Plaintiffs' expert Freshley affirmed that some sedimentation had been discharged from the subdivision into plaintiffs' cypress pond, which he attributed to inadequate soil erosion control measures within the subdivision, and that more water is now being discharged into plaintiffs' ponds than before the subdivision was developed. He offered no opinion as to damages. Plaintiffs submitted photographs from which a jury could find inadequate erosion and/or sediment control measures in the subdivision, flooding of plaintiffs' property, and excessive turbidity and discoloration in their ponds.
Lowndes County Soil Erosion Control Specialist Miller determined, from inspections of plaintiffs' property and NTU (nephelometric turbidity unit) readings, that there has been a very minimal amount of sediment deposits from the subdivision onto plaintiffs' property and none in their ponds. After receiving complaints from plaintiffs, a committee from the Georgia Soil & Water Conservation Commission inspected the site and found that although erosion and sediment control structures in the subdivision were inadequately maintained in certain areas and absent in others, there was no sedimentation on plaintiffs' property and therefore no significant sediment damage.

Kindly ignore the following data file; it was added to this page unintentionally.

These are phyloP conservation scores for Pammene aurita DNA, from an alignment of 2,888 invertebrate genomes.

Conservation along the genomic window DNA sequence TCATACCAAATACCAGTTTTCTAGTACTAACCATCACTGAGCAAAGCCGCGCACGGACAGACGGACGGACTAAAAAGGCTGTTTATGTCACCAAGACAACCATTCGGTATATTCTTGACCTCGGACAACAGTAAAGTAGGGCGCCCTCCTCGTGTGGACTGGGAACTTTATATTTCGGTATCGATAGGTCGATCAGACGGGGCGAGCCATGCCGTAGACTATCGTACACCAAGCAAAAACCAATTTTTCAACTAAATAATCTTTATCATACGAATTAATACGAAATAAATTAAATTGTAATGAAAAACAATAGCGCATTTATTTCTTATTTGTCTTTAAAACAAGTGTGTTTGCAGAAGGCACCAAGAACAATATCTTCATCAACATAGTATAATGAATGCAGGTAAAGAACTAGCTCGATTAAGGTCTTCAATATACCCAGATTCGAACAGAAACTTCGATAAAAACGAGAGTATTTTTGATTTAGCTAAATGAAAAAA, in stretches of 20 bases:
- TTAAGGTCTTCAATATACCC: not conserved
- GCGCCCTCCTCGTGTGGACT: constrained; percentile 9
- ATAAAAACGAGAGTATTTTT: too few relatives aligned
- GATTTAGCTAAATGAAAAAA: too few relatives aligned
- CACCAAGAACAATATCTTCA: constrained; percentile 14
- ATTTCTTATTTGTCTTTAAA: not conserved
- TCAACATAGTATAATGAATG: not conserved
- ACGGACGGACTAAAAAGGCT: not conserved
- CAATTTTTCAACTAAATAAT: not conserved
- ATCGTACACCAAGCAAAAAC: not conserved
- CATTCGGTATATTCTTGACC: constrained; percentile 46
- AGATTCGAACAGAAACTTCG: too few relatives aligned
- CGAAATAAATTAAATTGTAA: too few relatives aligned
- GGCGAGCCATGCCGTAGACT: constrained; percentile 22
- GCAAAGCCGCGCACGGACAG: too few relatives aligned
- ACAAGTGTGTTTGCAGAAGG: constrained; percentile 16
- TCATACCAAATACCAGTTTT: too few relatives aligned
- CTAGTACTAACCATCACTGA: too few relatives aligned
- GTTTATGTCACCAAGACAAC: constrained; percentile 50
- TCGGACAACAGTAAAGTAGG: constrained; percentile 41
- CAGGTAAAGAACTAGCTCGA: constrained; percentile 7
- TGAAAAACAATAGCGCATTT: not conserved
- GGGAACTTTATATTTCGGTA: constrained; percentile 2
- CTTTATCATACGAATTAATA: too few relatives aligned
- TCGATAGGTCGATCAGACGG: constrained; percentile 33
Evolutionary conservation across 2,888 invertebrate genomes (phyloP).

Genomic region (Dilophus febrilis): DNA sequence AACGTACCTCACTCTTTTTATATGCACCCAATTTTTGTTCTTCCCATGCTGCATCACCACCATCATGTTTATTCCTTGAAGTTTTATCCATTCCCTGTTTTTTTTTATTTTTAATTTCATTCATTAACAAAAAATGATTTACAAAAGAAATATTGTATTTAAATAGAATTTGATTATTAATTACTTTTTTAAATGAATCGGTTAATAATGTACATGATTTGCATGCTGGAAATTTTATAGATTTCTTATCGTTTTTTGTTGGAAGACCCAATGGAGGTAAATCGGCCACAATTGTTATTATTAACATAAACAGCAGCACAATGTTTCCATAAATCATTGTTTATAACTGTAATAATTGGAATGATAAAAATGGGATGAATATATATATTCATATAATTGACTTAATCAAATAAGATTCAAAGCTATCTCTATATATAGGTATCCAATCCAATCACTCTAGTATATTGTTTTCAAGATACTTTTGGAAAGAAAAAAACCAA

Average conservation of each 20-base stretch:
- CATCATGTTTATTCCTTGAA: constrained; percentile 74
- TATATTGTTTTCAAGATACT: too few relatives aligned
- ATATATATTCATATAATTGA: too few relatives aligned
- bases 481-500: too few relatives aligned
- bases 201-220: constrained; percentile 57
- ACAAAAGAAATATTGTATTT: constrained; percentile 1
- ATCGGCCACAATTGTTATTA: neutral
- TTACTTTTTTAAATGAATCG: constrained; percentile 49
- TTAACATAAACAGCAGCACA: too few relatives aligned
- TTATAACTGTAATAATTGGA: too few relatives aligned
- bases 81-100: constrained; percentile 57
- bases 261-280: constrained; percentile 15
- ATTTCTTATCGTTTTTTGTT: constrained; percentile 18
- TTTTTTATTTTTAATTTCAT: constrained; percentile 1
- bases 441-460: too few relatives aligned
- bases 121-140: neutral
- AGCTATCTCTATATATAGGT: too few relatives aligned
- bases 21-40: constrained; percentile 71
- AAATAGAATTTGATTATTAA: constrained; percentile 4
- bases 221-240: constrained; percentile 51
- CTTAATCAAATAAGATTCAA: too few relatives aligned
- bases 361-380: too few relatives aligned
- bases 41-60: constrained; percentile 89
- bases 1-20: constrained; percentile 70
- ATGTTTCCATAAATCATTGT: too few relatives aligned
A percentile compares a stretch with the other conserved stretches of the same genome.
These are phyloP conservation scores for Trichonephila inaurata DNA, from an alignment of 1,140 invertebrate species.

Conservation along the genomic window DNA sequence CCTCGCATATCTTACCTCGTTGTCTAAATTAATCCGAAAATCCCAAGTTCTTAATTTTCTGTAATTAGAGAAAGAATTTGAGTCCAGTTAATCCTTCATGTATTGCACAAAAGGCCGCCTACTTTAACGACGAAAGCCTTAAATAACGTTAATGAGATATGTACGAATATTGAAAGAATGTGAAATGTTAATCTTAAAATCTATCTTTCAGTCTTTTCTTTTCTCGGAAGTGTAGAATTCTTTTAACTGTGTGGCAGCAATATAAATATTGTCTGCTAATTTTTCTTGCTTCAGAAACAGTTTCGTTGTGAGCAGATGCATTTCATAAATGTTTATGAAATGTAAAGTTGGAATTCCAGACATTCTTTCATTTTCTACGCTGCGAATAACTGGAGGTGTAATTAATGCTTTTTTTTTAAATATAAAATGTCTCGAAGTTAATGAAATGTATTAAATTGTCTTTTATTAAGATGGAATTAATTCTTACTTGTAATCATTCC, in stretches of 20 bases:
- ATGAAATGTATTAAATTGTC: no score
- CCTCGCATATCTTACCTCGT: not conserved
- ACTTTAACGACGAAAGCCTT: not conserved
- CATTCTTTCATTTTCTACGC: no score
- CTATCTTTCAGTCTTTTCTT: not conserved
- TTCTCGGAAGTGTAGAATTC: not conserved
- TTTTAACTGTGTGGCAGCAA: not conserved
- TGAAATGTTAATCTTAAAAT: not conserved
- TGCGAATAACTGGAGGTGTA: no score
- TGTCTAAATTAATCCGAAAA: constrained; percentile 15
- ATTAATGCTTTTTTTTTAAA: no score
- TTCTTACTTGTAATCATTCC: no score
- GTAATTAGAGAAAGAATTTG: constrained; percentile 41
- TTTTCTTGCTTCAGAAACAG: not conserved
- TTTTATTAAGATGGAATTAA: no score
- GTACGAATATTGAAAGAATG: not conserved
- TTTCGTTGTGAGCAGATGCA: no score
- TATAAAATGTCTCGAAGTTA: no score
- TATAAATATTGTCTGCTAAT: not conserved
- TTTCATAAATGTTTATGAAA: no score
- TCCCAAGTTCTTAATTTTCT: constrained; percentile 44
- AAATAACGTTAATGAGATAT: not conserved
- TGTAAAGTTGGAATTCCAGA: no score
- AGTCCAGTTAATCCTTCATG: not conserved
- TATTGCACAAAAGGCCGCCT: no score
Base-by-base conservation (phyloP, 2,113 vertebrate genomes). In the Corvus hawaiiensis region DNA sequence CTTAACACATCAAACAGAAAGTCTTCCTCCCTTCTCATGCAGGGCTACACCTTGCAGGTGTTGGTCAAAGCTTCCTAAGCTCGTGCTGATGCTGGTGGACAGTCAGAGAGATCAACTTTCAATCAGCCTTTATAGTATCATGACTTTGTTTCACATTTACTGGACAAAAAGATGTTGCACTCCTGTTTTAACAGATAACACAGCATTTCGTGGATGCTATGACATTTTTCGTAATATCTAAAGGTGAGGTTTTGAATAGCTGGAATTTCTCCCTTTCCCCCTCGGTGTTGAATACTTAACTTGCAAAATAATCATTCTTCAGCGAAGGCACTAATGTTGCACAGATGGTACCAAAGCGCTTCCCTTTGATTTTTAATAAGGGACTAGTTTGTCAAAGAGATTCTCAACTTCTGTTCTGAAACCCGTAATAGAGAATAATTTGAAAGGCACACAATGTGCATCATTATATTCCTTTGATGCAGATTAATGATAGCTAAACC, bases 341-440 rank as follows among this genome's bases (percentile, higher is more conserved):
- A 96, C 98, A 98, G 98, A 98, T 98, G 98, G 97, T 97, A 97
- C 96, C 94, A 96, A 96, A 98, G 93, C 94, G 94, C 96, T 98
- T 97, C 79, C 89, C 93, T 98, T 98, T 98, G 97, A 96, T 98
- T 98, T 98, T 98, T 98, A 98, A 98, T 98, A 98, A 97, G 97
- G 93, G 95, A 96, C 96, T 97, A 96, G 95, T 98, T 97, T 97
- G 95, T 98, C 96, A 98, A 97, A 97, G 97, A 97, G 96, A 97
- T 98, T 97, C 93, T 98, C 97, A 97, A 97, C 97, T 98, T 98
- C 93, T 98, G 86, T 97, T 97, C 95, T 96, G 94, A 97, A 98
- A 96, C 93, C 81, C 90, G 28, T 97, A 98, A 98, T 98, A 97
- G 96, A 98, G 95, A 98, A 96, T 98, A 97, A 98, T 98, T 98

Tyler testified that algae has formed in plaintiffs' front ponds making fishing impossible but presented no evidence this was attributable to increased water runoff or subdivision sediment. During an investigation into a fish kill in one of plaintiffs' ponds, state environmental personnel found no evidence that contaminated water was being discharged onto plaintiffs' property, that subdivision sediments detrimentally impacted the property, or that the subdivision was impacting the two ponds.
A Lowndes County ordinance prohibits a drainage system from effecting a net increase of water flow onto adjacent land unless the owner agrees to the proposed drainage design, and all drainage systems discharging water into a creek, stream, or natural body of water including wetlands must pass through an approved sedimentation or detention pond prior to discharge. Because DeVane determined that there would be no net increase of water onto adjacent property, the subdivision developers did not obtain plaintiffs' agreement to the drainage system.
1. The court erred in granting summary judgment to the developers on the plaintiffs' nuisance, trespass, and negligence counts.